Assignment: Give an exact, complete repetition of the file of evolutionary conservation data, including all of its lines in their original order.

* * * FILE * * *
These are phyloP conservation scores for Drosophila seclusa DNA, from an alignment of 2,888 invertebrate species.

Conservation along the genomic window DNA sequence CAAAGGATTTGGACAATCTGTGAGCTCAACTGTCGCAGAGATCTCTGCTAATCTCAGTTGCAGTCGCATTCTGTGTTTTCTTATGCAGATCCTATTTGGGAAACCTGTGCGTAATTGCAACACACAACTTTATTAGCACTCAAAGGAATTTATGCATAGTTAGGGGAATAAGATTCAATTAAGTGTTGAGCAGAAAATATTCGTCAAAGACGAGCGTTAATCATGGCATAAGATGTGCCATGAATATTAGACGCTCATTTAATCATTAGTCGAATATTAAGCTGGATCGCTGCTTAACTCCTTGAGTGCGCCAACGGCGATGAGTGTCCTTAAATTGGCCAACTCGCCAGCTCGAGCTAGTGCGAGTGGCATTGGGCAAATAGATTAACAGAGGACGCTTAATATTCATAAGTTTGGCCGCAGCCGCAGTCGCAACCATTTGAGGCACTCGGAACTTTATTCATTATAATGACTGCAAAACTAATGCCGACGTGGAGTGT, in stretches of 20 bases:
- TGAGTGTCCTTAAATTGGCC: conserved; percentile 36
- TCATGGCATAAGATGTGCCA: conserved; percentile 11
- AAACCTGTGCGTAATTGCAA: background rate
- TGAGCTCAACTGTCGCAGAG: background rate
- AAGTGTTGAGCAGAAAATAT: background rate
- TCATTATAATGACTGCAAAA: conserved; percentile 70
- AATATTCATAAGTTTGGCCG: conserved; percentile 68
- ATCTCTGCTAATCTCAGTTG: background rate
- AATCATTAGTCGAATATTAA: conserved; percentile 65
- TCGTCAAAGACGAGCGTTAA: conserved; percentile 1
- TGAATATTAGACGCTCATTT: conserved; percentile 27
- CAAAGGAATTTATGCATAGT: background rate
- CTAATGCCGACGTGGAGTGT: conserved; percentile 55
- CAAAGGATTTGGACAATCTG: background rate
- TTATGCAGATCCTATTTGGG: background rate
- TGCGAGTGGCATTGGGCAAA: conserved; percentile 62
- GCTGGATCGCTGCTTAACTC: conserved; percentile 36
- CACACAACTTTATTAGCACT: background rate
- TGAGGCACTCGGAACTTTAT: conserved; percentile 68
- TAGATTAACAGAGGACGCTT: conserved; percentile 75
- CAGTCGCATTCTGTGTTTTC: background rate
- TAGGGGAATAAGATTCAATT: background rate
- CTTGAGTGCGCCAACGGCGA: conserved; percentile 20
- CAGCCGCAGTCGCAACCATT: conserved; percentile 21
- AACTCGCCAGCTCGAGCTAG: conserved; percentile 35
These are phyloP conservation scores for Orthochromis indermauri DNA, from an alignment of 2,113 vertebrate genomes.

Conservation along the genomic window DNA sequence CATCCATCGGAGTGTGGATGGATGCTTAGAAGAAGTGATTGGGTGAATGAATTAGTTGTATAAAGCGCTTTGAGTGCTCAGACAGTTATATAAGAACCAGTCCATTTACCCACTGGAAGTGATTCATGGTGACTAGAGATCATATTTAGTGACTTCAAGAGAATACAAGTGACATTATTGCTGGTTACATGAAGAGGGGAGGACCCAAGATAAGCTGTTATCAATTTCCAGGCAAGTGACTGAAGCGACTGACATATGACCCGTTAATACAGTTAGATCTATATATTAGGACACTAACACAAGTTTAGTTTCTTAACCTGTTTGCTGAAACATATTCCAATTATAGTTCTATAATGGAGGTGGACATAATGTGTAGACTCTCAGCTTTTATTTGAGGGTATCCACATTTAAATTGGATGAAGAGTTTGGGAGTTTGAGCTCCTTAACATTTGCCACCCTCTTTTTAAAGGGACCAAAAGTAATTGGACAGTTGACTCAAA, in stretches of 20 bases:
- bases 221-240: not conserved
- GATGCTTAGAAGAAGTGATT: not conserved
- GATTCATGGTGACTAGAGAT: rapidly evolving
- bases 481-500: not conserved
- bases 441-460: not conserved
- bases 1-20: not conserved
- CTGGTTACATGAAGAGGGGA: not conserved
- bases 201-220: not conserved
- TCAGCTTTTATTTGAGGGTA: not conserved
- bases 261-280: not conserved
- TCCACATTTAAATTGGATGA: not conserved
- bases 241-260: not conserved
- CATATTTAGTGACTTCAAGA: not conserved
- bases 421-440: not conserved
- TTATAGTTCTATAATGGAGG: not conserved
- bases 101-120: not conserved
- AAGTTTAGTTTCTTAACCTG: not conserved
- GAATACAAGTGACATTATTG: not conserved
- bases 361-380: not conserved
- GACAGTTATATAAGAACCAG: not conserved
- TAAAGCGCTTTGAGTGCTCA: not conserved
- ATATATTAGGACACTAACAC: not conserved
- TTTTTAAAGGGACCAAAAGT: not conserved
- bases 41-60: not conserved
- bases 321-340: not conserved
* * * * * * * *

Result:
These are phyloP conservation scores for Drosophila seclusa DNA, from an alignment of 2,888 invertebrate species.

Conservation along the genomic window DNA sequence CAAAGGATTTGGACAATCTGTGAGCTCAACTGTCGCAGAGATCTCTGCTAATCTCAGTTGCAGTCGCATTCTGTGTTTTCTTATGCAGATCCTATTTGGGAAACCTGTGCGTAATTGCAACACACAACTTTATTAGCACTCAAAGGAATTTATGCATAGTTAGGGGAATAAGATTCAATTAAGTGTTGAGCAGAAAATATTCGTCAAAGACGAGCGTTAATCATGGCATAAGATGTGCCATGAATATTAGACGCTCATTTAATCATTAGTCGAATATTAAGCTGGATCGCTGCTTAACTCCTTGAGTGCGCCAACGGCGATGAGTGTCCTTAAATTGGCCAACTCGCCAGCTCGAGCTAGTGCGAGTGGCATTGGGCAAATAGATTAACAGAGGACGCTTAATATTCATAAGTTTGGCCGCAGCCGCAGTCGCAACCATTTGAGGCACTCGGAACTTTATTCATTATAATGACTGCAAAACTAATGCCGACGTGGAGTGT, in stretches of 20 bases:
- TGAGTGTCCTTAAATTGGCC: conserved; percentile 36
- TCATGGCATAAGATGTGCCA: conserved; percentile 11
- AAACCTGTGCGTAATTGCAA: background rate
- TGAGCTCAACTGTCGCAGAG: background rate
- AAGTGTTGAGCAGAAAATAT: background rate
- TCATTATAATGACTGCAAAA: conserved; percentile 70
- AATATTCATAAGTTTGGCCG: conserved; percentile 68
- ATCTCTGCTAATCTCAGTTG: background rate
- AATCATTAGTCGAATATTAA: conserved; percentile 65
- TCGTCAAAGACGAGCGTTAA: conserved; percentile 1
- TGAATATTAGACGCTCATTT: conserved; percentile 27
- CAAAGGAATTTATGCATAGT: background rate
- CTAATGCCGACGTGGAGTGT: conserved; percentile 55
- CAAAGGATTTGGACAATCTG: background rate
- TTATGCAGATCCTATTTGGG: background rate
- TGCGAGTGGCATTGGGCAAA: conserved; percentile 62
- GCTGGATCGCTGCTTAACTC: conserved; percentile 36
- CACACAACTTTATTAGCACT: background rate
- TGAGGCACTCGGAACTTTAT: conserved; percentile 68
- TAGATTAACAGAGGACGCTT: conserved; percentile 75
- CAGTCGCATTCTGTGTTTTC: background rate
- TAGGGGAATAAGATTCAATT: background rate
- CTTGAGTGCGCCAACGGCGA: conserved; percentile 20
- CAGCCGCAGTCGCAACCATT: conserved; percentile 21
- AACTCGCCAGCTCGAGCTAG: conserved; percentile 35
These are phyloP conservation scores for Orthochromis indermauri DNA, from an alignment of 2,113 vertebrate genomes.

Conservation along the genomic window DNA sequence CATCCATCGGAGTGTGGATGGATGCTTAGAAGAAGTGATTGGGTGAATGAATTAGTTGTATAAAGCGCTTTGAGTGCTCAGACAGTTATATAAGAACCAGTCCATTTACCCACTGGAAGTGATTCATGGTGACTAGAGATCATATTTAGTGACTTCAAGAGAATACAAGTGACATTATTGCTGGTTACATGAAGAGGGGAGGACCCAAGATAAGCTGTTATCAATTTCCAGGCAAGTGACTGAAGCGACTGACATATGACCCGTTAATACAGTTAGATCTATATATTAGGACACTAACACAAGTTTAGTTTCTTAACCTGTTTGCTGAAACATATTCCAATTATAGTTCTATAATGGAGGTGGACATAATGTGTAGACTCTCAGCTTTTATTTGAGGGTATCCACATTTAAATTGGATGAAGAGTTTGGGAGTTTGAGCTCCTTAACATTTGCCACCCTCTTTTTAAAGGGACCAAAAGTAATTGGACAGTTGACTCAAA, in stretches of 20 bases:
- bases 221-240: not conserved
- GATGCTTAGAAGAAGTGATT: not conserved
- GATTCATGGTGACTAGAGAT: rapidly evolving
- bases 481-500: not conserved
- bases 441-460: not conserved
- bases 1-20: not conserved
- CTGGTTACATGAAGAGGGGA: not conserved
- bases 201-220: not conserved
- TCAGCTTTTATTTGAGGGTA: not conserved
- bases 261-280: not conserved
- TCCACATTTAAATTGGATGA: not conserved
- bases 241-260: not conserved
- CATATTTAGTGACTTCAAGA: not conserved
- bases 421-440: not conserved
- TTATAGTTCTATAATGGAGG: not conserved
- bases 101-120: not conserved
- AAGTTTAGTTTCTTAACCTG: not conserved
- GAATACAAGTGACATTATTG: not conserved
- bases 361-380: not conserved
- GACAGTTATATAAGAACCAG: not conserved
- TAAAGCGCTTTGAGTGCTCA: not conserved
- ATATATTAGGACACTAACAC: not conserved
- TTTTTAAAGGGACCAAAAGT: not conserved
- bases 41-60: not conserved
- bases 321-340: not conserved